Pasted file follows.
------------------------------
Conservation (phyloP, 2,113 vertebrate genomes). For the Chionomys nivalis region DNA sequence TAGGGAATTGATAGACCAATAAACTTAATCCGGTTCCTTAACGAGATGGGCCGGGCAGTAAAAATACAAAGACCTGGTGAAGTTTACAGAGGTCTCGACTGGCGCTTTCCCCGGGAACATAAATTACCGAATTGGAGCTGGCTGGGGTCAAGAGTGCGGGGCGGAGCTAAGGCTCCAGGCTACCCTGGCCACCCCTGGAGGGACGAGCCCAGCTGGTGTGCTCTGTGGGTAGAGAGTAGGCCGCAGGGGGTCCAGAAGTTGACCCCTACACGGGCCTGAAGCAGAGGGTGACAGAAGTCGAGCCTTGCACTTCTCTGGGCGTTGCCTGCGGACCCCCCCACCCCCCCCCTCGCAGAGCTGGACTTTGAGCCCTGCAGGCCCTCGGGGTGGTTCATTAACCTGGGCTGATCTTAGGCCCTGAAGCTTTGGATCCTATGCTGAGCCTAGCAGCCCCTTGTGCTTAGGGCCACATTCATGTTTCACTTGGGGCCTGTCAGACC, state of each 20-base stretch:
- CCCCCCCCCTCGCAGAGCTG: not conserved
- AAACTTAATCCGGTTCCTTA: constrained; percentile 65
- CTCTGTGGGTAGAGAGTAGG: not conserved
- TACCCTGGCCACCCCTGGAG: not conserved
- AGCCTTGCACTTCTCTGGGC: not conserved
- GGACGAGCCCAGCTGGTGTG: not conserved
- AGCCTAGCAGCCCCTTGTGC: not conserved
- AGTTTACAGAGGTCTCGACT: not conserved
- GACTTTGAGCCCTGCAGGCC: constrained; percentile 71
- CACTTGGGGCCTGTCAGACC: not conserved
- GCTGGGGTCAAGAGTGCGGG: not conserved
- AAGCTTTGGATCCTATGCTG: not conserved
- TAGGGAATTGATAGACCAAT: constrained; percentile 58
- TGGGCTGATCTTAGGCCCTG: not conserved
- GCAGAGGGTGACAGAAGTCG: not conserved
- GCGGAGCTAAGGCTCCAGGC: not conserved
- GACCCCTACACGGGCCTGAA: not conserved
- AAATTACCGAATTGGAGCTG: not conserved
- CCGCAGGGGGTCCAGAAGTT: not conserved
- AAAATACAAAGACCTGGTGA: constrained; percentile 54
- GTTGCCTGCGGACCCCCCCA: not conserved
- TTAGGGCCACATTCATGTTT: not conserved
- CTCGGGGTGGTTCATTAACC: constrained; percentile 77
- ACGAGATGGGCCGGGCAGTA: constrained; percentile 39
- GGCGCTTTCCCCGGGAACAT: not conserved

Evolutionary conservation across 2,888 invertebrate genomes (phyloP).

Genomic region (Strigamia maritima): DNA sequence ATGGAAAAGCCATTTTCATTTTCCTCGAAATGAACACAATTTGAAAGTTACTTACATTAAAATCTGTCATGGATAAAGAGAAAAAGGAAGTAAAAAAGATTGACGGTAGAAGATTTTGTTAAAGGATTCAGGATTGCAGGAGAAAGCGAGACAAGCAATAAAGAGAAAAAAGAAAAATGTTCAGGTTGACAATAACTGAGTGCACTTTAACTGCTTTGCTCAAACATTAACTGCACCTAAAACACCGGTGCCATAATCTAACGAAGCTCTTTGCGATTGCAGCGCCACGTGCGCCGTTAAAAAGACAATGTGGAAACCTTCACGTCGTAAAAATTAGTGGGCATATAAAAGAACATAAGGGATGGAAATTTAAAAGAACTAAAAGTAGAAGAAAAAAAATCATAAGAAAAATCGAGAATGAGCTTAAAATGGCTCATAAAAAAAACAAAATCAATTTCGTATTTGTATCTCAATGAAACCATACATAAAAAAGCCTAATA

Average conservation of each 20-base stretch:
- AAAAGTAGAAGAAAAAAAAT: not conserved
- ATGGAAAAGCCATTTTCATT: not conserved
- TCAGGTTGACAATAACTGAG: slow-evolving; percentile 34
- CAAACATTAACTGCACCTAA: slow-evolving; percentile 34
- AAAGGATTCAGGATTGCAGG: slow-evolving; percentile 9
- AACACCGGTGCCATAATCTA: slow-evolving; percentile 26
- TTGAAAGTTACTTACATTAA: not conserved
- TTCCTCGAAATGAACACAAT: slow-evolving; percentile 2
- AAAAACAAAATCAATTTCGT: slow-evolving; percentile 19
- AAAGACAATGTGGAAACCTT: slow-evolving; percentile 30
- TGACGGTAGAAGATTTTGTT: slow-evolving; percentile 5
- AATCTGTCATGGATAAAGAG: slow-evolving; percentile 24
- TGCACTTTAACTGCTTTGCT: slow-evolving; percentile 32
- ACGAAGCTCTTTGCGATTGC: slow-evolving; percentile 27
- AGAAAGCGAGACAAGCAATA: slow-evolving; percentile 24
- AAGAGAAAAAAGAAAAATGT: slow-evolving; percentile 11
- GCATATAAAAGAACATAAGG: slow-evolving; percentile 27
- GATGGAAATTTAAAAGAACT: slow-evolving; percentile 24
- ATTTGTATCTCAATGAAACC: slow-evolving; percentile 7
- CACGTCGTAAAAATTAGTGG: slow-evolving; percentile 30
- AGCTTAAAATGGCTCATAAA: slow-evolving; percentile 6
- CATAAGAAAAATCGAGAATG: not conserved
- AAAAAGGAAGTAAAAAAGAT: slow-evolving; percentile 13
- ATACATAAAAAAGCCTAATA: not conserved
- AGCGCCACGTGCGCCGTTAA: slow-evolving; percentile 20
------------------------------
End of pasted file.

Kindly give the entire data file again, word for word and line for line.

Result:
Conservation (phyloP, 2,113 vertebrate genomes). For the Chionomys nivalis region DNA sequence TAGGGAATTGATAGACCAATAAACTTAATCCGGTTCCTTAACGAGATGGGCCGGGCAGTAAAAATACAAAGACCTGGTGAAGTTTACAGAGGTCTCGACTGGCGCTTTCCCCGGGAACATAAATTACCGAATTGGAGCTGGCTGGGGTCAAGAGTGCGGGGCGGAGCTAAGGCTCCAGGCTACCCTGGCCACCCCTGGAGGGACGAGCCCAGCTGGTGTGCTCTGTGGGTAGAGAGTAGGCCGCAGGGGGTCCAGAAGTTGACCCCTACACGGGCCTGAAGCAGAGGGTGACAGAAGTCGAGCCTTGCACTTCTCTGGGCGTTGCCTGCGGACCCCCCCACCCCCCCCCTCGCAGAGCTGGACTTTGAGCCCTGCAGGCCCTCGGGGTGGTTCATTAACCTGGGCTGATCTTAGGCCCTGAAGCTTTGGATCCTATGCTGAGCCTAGCAGCCCCTTGTGCTTAGGGCCACATTCATGTTTCACTTGGGGCCTGTCAGACC, state of each 20-base stretch:
- CCCCCCCCCTCGCAGAGCTG: not conserved
- AAACTTAATCCGGTTCCTTA: constrained; percentile 65
- CTCTGTGGGTAGAGAGTAGG: not conserved
- TACCCTGGCCACCCCTGGAG: not conserved
- AGCCTTGCACTTCTCTGGGC: not conserved
- GGACGAGCCCAGCTGGTGTG: not conserved
- AGCCTAGCAGCCCCTTGTGC: not conserved
- AGTTTACAGAGGTCTCGACT: not conserved
- GACTTTGAGCCCTGCAGGCC: constrained; percentile 71
- CACTTGGGGCCTGTCAGACC: not conserved
- GCTGGGGTCAAGAGTGCGGG: not conserved
- AAGCTTTGGATCCTATGCTG: not conserved
- TAGGGAATTGATAGACCAAT: constrained; percentile 58
- TGGGCTGATCTTAGGCCCTG: not conserved
- GCAGAGGGTGACAGAAGTCG: not conserved
- GCGGAGCTAAGGCTCCAGGC: not conserved
- GACCCCTACACGGGCCTGAA: not conserved
- AAATTACCGAATTGGAGCTG: not conserved
- CCGCAGGGGGTCCAGAAGTT: not conserved
- AAAATACAAAGACCTGGTGA: constrained; percentile 54
- GTTGCCTGCGGACCCCCCCA: not conserved
- TTAGGGCCACATTCATGTTT: not conserved
- CTCGGGGTGGTTCATTAACC: constrained; percentile 77
- ACGAGATGGGCCGGGCAGTA: constrained; percentile 39
- GGCGCTTTCCCCGGGAACAT: not conserved

Evolutionary conservation across 2,888 invertebrate genomes (phyloP).

Genomic region (Strigamia maritima): DNA sequence ATGGAAAAGCCATTTTCATTTTCCTCGAAATGAACACAATTTGAAAGTTACTTACATTAAAATCTGTCATGGATAAAGAGAAAAAGGAAGTAAAAAAGATTGACGGTAGAAGATTTTGTTAAAGGATTCAGGATTGCAGGAGAAAGCGAGACAAGCAATAAAGAGAAAAAAGAAAAATGTTCAGGTTGACAATAACTGAGTGCACTTTAACTGCTTTGCTCAAACATTAACTGCACCTAAAACACCGGTGCCATAATCTAACGAAGCTCTTTGCGATTGCAGCGCCACGTGCGCCGTTAAAAAGACAATGTGGAAACCTTCACGTCGTAAAAATTAGTGGGCATATAAAAGAACATAAGGGATGGAAATTTAAAAGAACTAAAAGTAGAAGAAAAAAAATCATAAGAAAAATCGAGAATGAGCTTAAAATGGCTCATAAAAAAAACAAAATCAATTTCGTATTTGTATCTCAATGAAACCATACATAAAAAAGCCTAATA

Average conservation of each 20-base stretch:
- AAAAGTAGAAGAAAAAAAAT: not conserved
- ATGGAAAAGCCATTTTCATT: not conserved
- TCAGGTTGACAATAACTGAG: slow-evolving; percentile 34
- CAAACATTAACTGCACCTAA: slow-evolving; percentile 34
- AAAGGATTCAGGATTGCAGG: slow-evolving; percentile 9
- AACACCGGTGCCATAATCTA: slow-evolving; percentile 26
- TTGAAAGTTACTTACATTAA: not conserved
- TTCCTCGAAATGAACACAAT: slow-evolving; percentile 2
- AAAAACAAAATCAATTTCGT: slow-evolving; percentile 19
- AAAGACAATGTGGAAACCTT: slow-evolving; percentile 30
- TGACGGTAGAAGATTTTGTT: slow-evolving; percentile 5
- AATCTGTCATGGATAAAGAG: slow-evolving; percentile 24
- TGCACTTTAACTGCTTTGCT: slow-evolving; percentile 32
- ACGAAGCTCTTTGCGATTGC: slow-evolving; percentile 27
- AGAAAGCGAGACAAGCAATA: slow-evolving; percentile 24
- AAGAGAAAAAAGAAAAATGT: slow-evolving; percentile 11
- GCATATAAAAGAACATAAGG: slow-evolving; percentile 27
- GATGGAAATTTAAAAGAACT: slow-evolving; percentile 24
- ATTTGTATCTCAATGAAACC: slow-evolving; percentile 7
- CACGTCGTAAAAATTAGTGG: slow-evolving; percentile 30
- AGCTTAAAATGGCTCATAAA: slow-evolving; percentile 6
- CATAAGAAAAATCGAGAATG: not conserved
- AAAAAGGAAGTAAAAAAGAT: slow-evolving; percentile 13
- ATACATAAAAAAGCCTAATA: not conserved
- AGCGCCACGTGCGCCGTTAA: slow-evolving; percentile 20